Lindsay: A Short Story

Words: 1792
Pages: 8

Lindsay. Always so quiet, so insecure, no real friends, no real known dreams. And who was the father, really? Some thought she had gotten raped, used this story about the college boy as an excuse because she was embarrassed. But some thought it was somebody’s husband--Lindsay a lonely closet slut.
When she finished high school, had the baby, she worked doubles at Cleary's most days and that’s how she knew what everyone thought. She overheard her co-workers. She felt her customers’ words, spoken moments before she had placed their food or drinks in front of them. They looked away from her, a little embarrassed, hoping she hadn't known what they were thinking or saying. But she did and really, she could care less. Her life became a big blob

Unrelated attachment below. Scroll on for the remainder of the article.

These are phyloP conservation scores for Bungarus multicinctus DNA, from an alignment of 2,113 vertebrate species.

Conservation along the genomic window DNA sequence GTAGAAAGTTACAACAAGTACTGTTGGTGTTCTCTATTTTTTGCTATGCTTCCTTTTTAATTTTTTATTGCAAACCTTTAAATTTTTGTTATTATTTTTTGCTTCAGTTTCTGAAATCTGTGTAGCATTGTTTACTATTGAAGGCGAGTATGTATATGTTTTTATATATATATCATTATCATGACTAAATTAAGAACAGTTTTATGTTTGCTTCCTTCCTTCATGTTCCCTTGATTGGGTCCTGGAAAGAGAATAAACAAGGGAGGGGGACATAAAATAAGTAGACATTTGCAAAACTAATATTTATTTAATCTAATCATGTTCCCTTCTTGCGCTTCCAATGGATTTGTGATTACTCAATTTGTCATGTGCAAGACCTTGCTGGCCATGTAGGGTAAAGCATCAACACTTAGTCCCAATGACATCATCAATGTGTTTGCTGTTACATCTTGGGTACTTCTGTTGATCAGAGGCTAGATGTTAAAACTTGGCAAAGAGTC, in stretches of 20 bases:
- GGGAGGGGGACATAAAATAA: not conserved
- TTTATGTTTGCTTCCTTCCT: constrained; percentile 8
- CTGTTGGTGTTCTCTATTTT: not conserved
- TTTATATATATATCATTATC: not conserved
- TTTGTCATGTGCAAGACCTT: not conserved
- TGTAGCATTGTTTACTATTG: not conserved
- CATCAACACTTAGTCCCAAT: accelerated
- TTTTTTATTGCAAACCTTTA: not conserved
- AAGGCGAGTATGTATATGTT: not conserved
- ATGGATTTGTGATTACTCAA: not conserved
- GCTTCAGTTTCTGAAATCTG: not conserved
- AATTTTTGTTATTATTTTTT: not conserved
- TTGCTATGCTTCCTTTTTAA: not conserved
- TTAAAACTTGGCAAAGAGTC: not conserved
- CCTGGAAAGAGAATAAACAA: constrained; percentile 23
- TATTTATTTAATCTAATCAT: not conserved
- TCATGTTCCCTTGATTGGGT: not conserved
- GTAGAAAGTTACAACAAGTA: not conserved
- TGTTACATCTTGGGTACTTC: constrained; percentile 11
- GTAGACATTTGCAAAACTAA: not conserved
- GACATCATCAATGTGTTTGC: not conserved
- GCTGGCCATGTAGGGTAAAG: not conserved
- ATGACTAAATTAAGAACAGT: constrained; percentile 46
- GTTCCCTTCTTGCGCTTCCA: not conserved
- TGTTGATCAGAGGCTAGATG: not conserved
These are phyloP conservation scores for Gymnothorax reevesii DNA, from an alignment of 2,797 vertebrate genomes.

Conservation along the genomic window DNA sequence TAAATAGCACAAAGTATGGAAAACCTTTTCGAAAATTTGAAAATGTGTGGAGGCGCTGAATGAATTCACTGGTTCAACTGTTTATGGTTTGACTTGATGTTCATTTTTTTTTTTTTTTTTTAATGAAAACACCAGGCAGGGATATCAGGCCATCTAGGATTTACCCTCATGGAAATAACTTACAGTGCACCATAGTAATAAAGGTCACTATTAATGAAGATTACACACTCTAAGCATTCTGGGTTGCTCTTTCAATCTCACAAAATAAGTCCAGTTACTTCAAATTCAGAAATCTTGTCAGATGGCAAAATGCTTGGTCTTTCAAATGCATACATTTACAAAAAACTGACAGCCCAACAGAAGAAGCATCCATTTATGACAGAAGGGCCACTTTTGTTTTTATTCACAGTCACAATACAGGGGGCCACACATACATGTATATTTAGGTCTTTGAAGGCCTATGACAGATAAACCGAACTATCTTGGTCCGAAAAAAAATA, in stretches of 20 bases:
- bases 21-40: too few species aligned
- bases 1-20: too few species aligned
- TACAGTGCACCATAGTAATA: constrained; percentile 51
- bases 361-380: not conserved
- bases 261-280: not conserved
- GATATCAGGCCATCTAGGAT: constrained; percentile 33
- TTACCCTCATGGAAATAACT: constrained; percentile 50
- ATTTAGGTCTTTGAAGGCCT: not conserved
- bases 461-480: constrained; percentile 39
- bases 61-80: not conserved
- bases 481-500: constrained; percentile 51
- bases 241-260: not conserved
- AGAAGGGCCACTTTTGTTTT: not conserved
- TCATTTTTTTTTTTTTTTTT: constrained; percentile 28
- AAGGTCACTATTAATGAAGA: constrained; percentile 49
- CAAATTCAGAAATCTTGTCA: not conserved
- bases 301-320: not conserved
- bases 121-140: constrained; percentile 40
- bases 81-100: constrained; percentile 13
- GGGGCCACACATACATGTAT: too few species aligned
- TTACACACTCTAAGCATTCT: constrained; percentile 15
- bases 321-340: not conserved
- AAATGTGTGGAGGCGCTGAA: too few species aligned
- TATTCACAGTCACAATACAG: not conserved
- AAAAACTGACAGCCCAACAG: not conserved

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She thought of his dimple. His dark, greasy hair. How he drank so much, but was so put together, the alcohol only affecting his breathe, his drowsy eyes. She tasted him too-- in the late hours of the night when she walked home from the bar alone-- his tongue, slimy, moving along her back teeth. Toothpaste and beer and stale, sad air. She imagined his hands moving over her body and his large, thin hands making her feel like she mattered. All the atoms that made her up, thrived, glowed like his pale skin. She had a purpose. Even if it was just pleasing him, asking him things no one else did. Lindsay also knew this was the worst thing she could ever do. This was what she had heard they advised not to do in the grieving process-- pretend like that person still existed. Because they didn’t. They never would. She never thought it would be Norma who woke her up, who stuck that burning rod ontop of her flesh, forcing her to feel something again. Someone who was insignificant all her life. That woman who stood in the back room, eyeing her suspiciously if she got in late. The nicest thing she had ever done was pick the glass out of her cut up hands that night River threw the glass. Any other time, they moved past each other speechless, hungry for tips, willing the night to move quickly so they could walk out of Cleary's with their aprons full of